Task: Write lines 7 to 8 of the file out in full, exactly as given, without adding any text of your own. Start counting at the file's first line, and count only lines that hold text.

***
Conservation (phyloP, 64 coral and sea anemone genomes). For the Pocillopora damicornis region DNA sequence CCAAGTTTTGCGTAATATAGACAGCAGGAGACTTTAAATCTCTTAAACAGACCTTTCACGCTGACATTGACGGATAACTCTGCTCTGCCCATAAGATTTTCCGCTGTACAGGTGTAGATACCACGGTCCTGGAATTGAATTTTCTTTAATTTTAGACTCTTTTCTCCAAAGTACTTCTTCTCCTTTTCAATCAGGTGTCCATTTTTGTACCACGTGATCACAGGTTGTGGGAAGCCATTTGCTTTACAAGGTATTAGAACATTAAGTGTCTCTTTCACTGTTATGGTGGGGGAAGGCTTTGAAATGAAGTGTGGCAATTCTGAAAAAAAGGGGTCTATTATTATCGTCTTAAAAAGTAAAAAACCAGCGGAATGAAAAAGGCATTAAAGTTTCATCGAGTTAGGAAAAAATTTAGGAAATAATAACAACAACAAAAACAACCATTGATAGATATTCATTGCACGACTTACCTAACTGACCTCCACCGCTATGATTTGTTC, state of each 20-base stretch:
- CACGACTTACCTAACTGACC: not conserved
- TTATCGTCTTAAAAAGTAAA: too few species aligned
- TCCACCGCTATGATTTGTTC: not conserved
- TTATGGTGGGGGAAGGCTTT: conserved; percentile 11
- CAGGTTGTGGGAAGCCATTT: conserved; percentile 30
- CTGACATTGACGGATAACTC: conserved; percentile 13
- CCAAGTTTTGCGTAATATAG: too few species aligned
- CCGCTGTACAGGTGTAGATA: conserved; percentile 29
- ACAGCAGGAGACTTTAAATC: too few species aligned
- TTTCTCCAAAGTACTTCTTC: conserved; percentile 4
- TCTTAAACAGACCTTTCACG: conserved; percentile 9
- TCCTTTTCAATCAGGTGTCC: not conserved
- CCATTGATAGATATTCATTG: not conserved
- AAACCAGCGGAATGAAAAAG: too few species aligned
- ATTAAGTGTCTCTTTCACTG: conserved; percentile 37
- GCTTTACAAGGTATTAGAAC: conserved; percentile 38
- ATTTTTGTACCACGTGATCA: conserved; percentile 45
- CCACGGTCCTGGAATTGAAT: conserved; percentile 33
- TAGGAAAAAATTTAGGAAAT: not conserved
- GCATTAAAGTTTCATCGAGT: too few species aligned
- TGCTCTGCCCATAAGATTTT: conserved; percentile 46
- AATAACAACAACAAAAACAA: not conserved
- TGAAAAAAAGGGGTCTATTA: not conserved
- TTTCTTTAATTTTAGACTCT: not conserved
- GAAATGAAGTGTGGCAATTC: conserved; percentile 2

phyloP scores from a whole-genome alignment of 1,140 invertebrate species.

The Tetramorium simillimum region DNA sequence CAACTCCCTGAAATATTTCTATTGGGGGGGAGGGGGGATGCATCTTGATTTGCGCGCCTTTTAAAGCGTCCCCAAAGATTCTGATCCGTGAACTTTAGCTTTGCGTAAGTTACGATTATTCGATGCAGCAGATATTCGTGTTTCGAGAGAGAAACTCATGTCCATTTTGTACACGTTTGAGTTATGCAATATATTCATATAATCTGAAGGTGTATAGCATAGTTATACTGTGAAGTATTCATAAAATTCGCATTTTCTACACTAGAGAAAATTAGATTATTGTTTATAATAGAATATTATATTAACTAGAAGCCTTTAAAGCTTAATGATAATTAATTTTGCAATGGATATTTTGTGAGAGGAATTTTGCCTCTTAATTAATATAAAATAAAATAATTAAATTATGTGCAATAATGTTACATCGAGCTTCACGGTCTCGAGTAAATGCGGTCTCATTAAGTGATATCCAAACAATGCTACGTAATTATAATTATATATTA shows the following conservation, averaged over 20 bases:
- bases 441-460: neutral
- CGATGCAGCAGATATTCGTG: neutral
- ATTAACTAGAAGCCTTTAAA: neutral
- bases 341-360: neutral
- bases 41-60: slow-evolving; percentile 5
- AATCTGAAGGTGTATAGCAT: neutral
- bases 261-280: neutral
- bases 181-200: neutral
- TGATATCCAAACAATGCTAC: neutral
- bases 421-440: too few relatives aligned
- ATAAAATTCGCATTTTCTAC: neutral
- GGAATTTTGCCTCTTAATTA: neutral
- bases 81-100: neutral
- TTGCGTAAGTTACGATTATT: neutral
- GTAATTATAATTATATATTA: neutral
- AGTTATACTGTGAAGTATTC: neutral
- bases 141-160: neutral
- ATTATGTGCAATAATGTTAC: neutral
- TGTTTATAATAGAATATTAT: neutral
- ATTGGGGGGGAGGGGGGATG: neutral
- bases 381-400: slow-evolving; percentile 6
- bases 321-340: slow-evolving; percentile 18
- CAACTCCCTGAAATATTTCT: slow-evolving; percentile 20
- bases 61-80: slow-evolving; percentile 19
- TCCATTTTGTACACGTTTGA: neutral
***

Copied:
- CTGACATTGACGGATAACTC: conserved; percentile 13
- CCAAGTTTTGCGTAATATAG: too few species aligned